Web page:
Maryland Legislators Ponder Crazy, Mixed-up, Modern Man," read the headline in a recent Washington Post, and if ever there was a headline that underlined the continuing disparate treatment of the sexes, that was it.

It doesn't take a newsroom veteran to guess what the reaction would have been had the headline read: "Maryland Legislators Ponder Crazy, Mixed-up, Modern Woman." Crazy, mixed-up modern woman would have been dialing the paper in protest before the second sip of morning coffee, and the first words sputtered would have been "sexist stereotypes."

The story was about a bill before the Maryland legislature to set up a task force on "contemporary manhood." Predictably, the bill was promptly labeled "the wimp bill," and it had a tough time getting a sponsor. But it got a committee hearing last week, and witnesses argued that men were victims of stereotypes that encourage violent and irresponsible behavior. The upshot is that far more men than women die violently and young, end up in jail, and commit murder. Men are suffering "a sense of personal isolation" because they don't measure up to the stereotypes, said one of the bill's backers, "and they think they're the only ones feeling it."

Said another backer: "Whatever value the traditional concepts of masculinity and femininity had no longer fit in modern life. They're unfair, unjust and impossible to live up to. We've started to recognize that for women, and we're here to call attention to the fact that it's the same for men."

Maryland, like many other states, has a commission on the status of women, they argued, so why not have one on the status of men?

Well, why not?

Commissions on the status of women originated in the '60s when a recognition began to take hold in enlightened, or at least politically motivated quarters, that women were getting the very short end of the stick economically. The Equal Pay Act of 1963, for example, was a principal recommendation of President Kennedy's Commission on the Status of Women, which was a model for state commissions that went on to explore and make recommendations on a host of other issues. These included divorce and property settlement laws, child-care needs, sexual bias in state legal codes, and so forth.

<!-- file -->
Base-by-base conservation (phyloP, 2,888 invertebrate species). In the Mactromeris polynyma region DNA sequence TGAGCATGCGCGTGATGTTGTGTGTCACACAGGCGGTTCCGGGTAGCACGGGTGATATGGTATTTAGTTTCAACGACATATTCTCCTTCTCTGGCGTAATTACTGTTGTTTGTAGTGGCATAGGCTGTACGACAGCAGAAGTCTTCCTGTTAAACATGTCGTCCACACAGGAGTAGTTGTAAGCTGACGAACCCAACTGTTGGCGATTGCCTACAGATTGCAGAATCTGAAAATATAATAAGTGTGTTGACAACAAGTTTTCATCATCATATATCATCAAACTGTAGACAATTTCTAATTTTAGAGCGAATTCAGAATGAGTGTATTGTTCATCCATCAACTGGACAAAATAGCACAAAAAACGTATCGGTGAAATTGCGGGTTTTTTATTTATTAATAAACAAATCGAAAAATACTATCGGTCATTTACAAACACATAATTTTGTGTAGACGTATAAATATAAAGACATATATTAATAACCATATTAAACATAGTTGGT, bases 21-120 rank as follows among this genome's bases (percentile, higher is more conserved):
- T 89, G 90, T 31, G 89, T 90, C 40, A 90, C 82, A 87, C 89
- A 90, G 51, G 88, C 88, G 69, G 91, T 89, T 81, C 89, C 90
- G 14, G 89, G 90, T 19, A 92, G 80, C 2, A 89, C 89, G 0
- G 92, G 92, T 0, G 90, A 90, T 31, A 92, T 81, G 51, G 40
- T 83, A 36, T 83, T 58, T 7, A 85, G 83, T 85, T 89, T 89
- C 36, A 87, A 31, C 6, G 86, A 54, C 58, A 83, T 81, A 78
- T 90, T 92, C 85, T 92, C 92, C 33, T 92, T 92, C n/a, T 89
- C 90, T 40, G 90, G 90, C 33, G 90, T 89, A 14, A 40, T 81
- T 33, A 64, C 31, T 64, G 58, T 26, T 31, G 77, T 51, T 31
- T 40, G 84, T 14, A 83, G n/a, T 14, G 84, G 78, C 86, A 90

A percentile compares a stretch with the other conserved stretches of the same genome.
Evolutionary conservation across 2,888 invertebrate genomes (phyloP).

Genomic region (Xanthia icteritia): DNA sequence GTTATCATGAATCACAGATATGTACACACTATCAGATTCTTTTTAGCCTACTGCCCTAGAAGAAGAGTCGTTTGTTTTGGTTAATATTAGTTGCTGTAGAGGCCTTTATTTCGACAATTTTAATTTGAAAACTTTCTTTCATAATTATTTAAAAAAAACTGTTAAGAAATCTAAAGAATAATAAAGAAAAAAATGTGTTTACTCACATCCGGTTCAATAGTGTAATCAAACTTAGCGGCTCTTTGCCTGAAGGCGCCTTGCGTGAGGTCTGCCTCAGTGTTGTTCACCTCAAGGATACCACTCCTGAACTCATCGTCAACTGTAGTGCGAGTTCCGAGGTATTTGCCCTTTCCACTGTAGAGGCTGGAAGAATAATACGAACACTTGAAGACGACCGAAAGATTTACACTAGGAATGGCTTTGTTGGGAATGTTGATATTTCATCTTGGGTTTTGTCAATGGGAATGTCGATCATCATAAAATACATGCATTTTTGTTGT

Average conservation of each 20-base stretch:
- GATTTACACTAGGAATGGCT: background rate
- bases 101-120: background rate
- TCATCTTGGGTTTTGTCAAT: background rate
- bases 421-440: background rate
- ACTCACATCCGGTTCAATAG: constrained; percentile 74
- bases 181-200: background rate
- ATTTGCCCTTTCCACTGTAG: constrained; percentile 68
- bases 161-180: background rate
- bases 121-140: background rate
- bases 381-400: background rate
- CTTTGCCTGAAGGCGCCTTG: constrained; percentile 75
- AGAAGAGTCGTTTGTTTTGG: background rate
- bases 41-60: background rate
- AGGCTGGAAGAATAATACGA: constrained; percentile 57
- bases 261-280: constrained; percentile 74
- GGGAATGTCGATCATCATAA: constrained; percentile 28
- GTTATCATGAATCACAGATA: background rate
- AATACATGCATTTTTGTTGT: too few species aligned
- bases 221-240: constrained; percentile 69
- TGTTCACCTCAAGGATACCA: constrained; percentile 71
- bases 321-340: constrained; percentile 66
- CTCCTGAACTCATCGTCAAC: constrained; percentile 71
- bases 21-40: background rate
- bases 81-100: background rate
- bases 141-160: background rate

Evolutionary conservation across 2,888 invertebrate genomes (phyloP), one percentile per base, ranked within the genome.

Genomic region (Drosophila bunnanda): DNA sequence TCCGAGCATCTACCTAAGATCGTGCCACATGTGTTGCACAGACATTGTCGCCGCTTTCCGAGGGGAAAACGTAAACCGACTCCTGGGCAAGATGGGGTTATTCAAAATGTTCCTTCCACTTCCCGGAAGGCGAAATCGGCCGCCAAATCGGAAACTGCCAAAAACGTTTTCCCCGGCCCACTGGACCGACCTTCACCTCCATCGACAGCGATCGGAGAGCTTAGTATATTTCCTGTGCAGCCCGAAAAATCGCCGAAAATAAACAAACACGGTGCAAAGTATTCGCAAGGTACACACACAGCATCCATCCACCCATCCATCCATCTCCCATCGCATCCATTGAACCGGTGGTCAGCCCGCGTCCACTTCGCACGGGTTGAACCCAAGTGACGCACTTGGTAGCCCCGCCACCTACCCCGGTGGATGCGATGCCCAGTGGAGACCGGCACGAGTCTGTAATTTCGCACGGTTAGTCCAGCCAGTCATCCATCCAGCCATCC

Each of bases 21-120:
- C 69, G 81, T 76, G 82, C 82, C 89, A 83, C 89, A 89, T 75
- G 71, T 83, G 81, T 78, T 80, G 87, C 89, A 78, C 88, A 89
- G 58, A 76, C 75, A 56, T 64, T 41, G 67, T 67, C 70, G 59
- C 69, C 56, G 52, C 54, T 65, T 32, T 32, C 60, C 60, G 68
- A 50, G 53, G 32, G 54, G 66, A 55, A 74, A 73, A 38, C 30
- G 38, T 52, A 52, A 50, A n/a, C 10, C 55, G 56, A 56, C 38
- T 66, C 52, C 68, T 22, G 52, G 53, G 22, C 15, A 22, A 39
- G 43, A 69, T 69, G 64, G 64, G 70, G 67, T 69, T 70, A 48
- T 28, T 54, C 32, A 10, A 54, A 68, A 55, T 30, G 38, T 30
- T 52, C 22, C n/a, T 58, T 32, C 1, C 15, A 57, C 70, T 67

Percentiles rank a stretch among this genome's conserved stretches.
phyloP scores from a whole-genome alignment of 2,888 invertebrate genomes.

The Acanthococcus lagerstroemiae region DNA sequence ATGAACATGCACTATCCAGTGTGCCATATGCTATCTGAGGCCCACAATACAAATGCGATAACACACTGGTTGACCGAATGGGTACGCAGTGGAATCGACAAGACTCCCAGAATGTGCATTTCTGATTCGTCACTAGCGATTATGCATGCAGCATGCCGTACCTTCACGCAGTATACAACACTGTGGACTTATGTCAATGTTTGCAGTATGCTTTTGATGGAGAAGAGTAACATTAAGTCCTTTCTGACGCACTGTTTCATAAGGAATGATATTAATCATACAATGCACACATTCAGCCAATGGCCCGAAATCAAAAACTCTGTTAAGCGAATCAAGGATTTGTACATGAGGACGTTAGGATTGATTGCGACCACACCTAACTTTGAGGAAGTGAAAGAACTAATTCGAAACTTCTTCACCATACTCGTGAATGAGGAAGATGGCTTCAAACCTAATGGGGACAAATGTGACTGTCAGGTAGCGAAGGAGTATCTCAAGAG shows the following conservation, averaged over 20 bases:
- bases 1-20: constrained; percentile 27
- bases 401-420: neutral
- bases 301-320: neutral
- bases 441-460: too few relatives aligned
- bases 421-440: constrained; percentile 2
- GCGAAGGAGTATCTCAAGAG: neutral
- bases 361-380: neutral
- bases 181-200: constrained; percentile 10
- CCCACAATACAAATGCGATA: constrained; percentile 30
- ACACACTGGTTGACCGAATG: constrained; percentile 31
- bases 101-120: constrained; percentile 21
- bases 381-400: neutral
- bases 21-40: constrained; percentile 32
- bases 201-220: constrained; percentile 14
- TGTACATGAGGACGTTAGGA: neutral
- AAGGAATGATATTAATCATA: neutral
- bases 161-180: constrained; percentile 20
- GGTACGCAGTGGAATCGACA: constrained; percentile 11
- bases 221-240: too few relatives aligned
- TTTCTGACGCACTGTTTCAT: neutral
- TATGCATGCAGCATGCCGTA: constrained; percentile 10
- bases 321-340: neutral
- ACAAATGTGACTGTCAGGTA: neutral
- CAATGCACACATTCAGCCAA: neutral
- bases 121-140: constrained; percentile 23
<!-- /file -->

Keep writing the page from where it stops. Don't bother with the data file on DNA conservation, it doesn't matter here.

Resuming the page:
Men, who still earn nearly twice as much as women, clearly are not in need of commissions to improve their economic lot in life or their treatment under the law. But there might be a very real service performed by a commission that could explore and perhaps answer a whole range of questions about "contemporary manhood," some more serious, certainly, than others.

Why, for starters, won't many contemporary men pay child support?

Why are some of them self-centered, temperamental, insecure, and just plain difficult to live with? (This question arises out of a series of recent conversations with female friends who have come to the above conclusions based on experience; no doubt their husbands are asking the same questions about women.)

Why do contemporary men beat their wives? Perhaps this has been going on for centuries and we're simply hearing more about it now. But in any case, why do they do it? How can it be stopped? Why are some of them molesting children and raping women?

Why, given the move of women out of the home and into the work force, won't they do more to help around the house?

Why are some men workaholics? (This may be related to their behavior around the house: it's a lot more gratifying to go to the office on Saturday than it is to clean the house.)

Why are they unwilling to go to doctors when they are sick and to ask for directions when they are lost?

Why are we forever hearing about contemporary man being a "wimp?" Has contemporary woman neutered American manhood?

Some of these burning questions might find answers in the very problem of stereotypes that enlightened women have been railing against for nearly two decades. Whoever saw the Marlboro Man ask the way to the next ranch? But stereotypes, as women soon found out, are usually shorthand terms for deeper attitudinal problems about what men want from women and women want from men, and life wants from all of us.

Perhaps state task forces are not the proper forum for these matters, but it might not be a bad place to start. Real men, of course, know what manhood is, so they would stay away from task force hearings in droves. Only a "wimp" would go to a hearing on "contemporary manhood."

But I bet a lot of contemporary women would. We all might learn something.